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Lessons Nigerians should learn from the Donald Trump presidency



By Damilola Olawuyi

The manufactured crisis after the 2020 US elections highlighted the divisive tenure of the US President Donald Trump and the turbulent climate in the United States since he descended from Trump Towers to announce his candidacy. In Nigeria, President Trump maintains robust support amply demonstrated by rallies in support of him since his election in 2016.

The similarities between Nigeria and the United States are plentiful. The largest populations in their continents, diverse identities and histories of conflict amongst these tribes, presidential system of governance, the contest of power between various governing entities, major domestic terrorism threats and strong militaries with outsized roles in governance. The two countries have maintained strong relationships with each other going back to Nigeria’s independence in 1960. Even at the height of the diplomatic tensions, economic and diaspora relations continued to wax strong. 

The United States has exacted a significant force on Nigerian politics. From Walter Carrington’s vocal stance against tyranny during General Sani Abacha’s regime, John Kerry visiting Nigeria to advocate for a peaceful election and US Senators writing to Attorney-General Abubakar Malami on the arrest of Omoyele Sowore, the United States has often stood for democracy, human rights and the rule of law in Nigeria.

Donald Trump provokes strong reactions from supporters and detractors globally. His presidency has been the subject of many debates and conversations. In Nigeria, It can be difficult to articulate how Donald Trump and his presidency negatively impacts local events. For many, the United States is a far off place where there is an aunt or uncle who visits every Christmas or sends money for major extended family projects.

Donald Trump presided over the accelerated retreat of American engagement globally. In the instances where it has engaged, the knee jerk reaction to the news, failure to engage in regular policy processes and conflation of personal and governmental interests has led to an abandonment of traditional American values. From the rollback of democracy in Hong Kong and mass incarceration of Uighurs and other Muslim minorities by the Chinese to Russian assassination of dissidents, Trump has spent his term attacking the foundations of democracy in his country and largely sat out concerted assaults on this institution around the world.

Democratic beliefs are harder to defend as anti-democratic forces have resurged in places that had made modest gains. This is especially true in Nigeria where the current administration has declared that the rule of law must be subservient to undefined national security priorities, ignored court orders and neutered accountability mechanisms. Naturally, many supporters of President Buhari have pointed to events in the United States to justify these actions.

Donald Trump has engaged in an identity-driven violent form of politics. The pandering to his base, the weaponization of the law, the war on facts and refusal to forcefully denounce violent behaviour of his supporters has resulted in the fraying of social fabrics. His rejection of civil discourse and a win-at-all-costs mentality led to his refusal to accept the results of valid elections. His call to arms of his supporters led to a domestic terror attack at the US Capitol that claimed 5 lives and has led to his second impeachment. Back home, a variant of this type of dog-whistling is now a feature of Nigerian politics where office seekers are more of local champions than nationalists.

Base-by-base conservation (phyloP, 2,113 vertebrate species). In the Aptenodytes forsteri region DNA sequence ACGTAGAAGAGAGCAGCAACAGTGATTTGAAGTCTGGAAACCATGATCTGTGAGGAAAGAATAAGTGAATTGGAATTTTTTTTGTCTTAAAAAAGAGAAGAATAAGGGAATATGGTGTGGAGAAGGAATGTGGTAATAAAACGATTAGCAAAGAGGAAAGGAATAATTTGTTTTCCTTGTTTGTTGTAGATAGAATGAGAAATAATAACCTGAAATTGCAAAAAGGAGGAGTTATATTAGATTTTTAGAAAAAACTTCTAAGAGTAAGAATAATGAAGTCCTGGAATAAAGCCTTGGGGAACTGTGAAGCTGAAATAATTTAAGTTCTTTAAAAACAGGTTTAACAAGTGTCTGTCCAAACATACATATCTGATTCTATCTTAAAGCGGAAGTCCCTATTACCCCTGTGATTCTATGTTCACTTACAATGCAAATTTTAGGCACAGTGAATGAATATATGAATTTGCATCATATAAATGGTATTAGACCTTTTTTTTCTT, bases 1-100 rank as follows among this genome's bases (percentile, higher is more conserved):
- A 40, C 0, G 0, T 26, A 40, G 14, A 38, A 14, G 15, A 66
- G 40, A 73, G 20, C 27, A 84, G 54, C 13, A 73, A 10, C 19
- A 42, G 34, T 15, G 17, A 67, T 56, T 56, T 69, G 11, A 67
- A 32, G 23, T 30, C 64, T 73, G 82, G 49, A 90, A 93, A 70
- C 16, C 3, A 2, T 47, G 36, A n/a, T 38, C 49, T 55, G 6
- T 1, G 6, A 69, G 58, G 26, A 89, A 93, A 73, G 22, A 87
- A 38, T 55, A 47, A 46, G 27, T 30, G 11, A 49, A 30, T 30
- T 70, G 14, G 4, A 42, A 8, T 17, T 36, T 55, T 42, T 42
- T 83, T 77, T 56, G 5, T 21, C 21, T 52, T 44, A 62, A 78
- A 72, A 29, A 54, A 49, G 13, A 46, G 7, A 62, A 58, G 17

Donald Trump ordered the deployment of military force in domestic affairs. The threat by Donald Trump to order US regular troops deployed on their southern border to shoot protesting migrants was a justification deployed by the Nigerian Army for shooting Shia Muslims in Abuja in 2018. The use of the Park Police and other law enforcement agencies to violently clear peaceful protesters from Lafayette Square in Washington DC last year bear eerie similarities to the violent removal of peaceful protesters from the Lekki Toll Gate a few months later.

As Trump’s Presidency comes to a tragic end, we must look at the damage to democracy that Donald Trump and authoritarian goons have wrought across the world. Serious questions have been asked of democracy as a model of political organisation even before his rise. China’s rise as a great power provides a competing model of prosperity without social freedoms. Nationalists appeal to the deeper emotions of their compatriots such as the muscle-flexing of Russia’s Vladimir Putin and the military adventuring of Turkey’s Recep Erdo?an. 

As we continue our march forward, we must confront the crises that daily threaten us as a country. It is time for us to answer the questions that are constantly being posed to us. Lovers of freedom must engage in the debate with answers based on democratic principles. These principles are the most viable path to building a more egalitarian society. The answer to the problems of democracy is more democracy, Democrats must take up its banner again.

Damimola Olawuyi is an aircraft engineer with a Nigerian airline and when not fixing aircraft, is a geopolitical analyst. He writes from Lagos.


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